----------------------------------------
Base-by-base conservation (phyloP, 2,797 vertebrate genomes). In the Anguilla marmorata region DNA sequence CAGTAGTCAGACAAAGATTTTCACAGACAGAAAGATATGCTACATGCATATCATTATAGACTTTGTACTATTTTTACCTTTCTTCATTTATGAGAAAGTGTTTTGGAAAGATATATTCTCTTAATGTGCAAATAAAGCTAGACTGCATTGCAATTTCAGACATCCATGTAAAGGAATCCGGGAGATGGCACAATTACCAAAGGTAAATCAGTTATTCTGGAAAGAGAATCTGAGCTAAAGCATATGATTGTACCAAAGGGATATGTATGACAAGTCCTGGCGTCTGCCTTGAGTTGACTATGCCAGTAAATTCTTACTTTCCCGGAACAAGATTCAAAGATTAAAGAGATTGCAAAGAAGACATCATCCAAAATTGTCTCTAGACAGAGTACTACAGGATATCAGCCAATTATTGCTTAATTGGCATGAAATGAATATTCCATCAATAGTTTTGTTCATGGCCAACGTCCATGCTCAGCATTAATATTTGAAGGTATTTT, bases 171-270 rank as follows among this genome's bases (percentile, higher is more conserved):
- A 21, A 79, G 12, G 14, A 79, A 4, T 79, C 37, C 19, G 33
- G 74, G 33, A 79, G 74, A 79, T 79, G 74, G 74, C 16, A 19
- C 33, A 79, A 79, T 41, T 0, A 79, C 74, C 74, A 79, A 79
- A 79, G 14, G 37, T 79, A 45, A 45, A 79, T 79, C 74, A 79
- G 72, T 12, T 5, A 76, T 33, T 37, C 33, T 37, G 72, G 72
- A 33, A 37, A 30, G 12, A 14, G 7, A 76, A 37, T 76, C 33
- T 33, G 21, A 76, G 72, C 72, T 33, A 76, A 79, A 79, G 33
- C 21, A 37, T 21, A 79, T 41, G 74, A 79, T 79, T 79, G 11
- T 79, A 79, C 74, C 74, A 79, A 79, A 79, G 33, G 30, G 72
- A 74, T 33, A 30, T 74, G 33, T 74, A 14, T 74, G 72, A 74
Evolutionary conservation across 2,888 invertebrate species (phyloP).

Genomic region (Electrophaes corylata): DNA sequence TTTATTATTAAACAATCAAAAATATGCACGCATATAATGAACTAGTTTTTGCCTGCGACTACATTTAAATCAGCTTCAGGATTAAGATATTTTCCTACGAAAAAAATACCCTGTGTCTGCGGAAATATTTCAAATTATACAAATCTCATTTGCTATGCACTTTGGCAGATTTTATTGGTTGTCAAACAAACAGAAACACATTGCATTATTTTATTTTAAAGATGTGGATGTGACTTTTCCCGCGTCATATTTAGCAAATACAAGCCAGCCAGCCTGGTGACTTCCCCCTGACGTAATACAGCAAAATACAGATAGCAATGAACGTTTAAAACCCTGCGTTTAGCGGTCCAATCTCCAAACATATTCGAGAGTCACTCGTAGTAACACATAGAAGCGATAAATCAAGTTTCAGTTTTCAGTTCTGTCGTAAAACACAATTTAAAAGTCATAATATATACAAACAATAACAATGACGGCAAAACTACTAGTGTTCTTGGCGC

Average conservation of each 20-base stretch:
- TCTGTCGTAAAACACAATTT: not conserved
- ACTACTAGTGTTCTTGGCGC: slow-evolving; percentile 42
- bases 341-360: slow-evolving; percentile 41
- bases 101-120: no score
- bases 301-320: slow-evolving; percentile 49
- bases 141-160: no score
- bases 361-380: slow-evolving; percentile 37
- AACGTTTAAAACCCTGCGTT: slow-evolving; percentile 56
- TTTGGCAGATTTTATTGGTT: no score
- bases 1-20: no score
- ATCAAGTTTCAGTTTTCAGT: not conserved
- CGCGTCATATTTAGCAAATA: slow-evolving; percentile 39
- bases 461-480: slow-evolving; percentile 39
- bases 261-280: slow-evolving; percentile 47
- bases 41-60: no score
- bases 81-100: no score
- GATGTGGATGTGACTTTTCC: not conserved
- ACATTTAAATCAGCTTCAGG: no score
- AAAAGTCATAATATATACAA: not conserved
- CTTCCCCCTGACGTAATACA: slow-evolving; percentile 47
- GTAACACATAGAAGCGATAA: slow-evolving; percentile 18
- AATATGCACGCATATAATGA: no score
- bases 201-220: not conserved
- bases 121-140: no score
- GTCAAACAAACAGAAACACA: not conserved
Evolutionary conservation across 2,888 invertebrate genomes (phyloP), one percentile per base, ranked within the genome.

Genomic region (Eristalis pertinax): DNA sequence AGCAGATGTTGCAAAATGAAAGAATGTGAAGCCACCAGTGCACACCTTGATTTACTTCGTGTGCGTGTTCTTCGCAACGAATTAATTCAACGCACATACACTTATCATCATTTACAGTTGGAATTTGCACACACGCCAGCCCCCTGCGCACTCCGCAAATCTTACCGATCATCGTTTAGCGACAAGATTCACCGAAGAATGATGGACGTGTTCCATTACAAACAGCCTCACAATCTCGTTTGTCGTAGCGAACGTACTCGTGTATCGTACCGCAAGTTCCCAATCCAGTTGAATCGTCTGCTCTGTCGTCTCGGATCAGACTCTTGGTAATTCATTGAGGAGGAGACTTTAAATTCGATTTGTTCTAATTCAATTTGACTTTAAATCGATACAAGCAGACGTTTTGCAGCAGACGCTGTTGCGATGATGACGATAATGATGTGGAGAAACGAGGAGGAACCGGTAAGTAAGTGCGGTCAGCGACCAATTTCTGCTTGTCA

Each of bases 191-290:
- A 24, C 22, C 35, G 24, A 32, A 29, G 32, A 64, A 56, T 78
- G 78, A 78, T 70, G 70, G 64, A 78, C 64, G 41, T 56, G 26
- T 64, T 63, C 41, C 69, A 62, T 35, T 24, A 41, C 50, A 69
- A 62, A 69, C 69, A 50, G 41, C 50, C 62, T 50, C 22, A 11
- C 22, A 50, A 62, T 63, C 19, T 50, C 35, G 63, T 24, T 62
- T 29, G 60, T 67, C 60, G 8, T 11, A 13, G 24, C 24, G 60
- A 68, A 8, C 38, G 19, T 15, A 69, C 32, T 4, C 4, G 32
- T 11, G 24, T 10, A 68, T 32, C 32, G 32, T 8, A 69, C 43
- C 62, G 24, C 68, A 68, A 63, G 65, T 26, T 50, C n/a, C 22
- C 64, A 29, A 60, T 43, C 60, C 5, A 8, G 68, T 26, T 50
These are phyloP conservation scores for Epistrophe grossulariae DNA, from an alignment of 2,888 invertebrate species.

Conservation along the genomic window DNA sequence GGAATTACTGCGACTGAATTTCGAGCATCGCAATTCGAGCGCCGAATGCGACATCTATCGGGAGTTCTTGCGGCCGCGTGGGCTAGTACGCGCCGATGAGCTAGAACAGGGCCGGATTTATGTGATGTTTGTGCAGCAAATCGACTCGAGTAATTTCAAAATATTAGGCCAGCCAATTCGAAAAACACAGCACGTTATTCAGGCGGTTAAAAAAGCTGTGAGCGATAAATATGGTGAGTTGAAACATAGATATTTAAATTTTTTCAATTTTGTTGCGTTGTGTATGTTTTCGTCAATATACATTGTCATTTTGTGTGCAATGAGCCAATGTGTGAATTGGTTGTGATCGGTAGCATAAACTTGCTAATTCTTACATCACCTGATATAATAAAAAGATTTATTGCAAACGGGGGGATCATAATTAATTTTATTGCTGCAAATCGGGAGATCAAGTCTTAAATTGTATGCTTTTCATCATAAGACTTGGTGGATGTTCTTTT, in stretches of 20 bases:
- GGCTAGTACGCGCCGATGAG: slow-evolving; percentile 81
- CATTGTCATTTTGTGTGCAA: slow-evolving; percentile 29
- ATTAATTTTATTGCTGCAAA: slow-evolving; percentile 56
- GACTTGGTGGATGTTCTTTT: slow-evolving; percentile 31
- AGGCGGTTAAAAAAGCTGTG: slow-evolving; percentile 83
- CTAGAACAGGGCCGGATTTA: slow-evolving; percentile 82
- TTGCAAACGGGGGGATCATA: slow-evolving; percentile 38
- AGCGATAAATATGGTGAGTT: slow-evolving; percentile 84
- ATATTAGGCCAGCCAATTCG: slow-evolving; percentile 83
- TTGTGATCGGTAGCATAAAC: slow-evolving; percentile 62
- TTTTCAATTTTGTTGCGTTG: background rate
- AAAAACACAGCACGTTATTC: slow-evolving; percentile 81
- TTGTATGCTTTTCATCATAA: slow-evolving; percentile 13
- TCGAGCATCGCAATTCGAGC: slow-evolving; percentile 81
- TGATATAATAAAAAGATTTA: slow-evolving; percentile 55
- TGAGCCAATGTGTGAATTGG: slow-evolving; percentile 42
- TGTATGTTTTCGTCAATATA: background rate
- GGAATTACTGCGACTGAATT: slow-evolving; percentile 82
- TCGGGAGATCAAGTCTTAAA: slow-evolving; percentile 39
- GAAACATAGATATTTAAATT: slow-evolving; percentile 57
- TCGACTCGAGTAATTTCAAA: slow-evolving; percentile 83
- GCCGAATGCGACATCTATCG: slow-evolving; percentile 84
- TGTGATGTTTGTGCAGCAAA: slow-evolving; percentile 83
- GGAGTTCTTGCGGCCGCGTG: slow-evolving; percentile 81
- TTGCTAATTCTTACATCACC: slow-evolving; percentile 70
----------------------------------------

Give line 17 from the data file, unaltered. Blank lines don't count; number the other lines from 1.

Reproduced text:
- bases 341-360: slow-evolving; percentile 41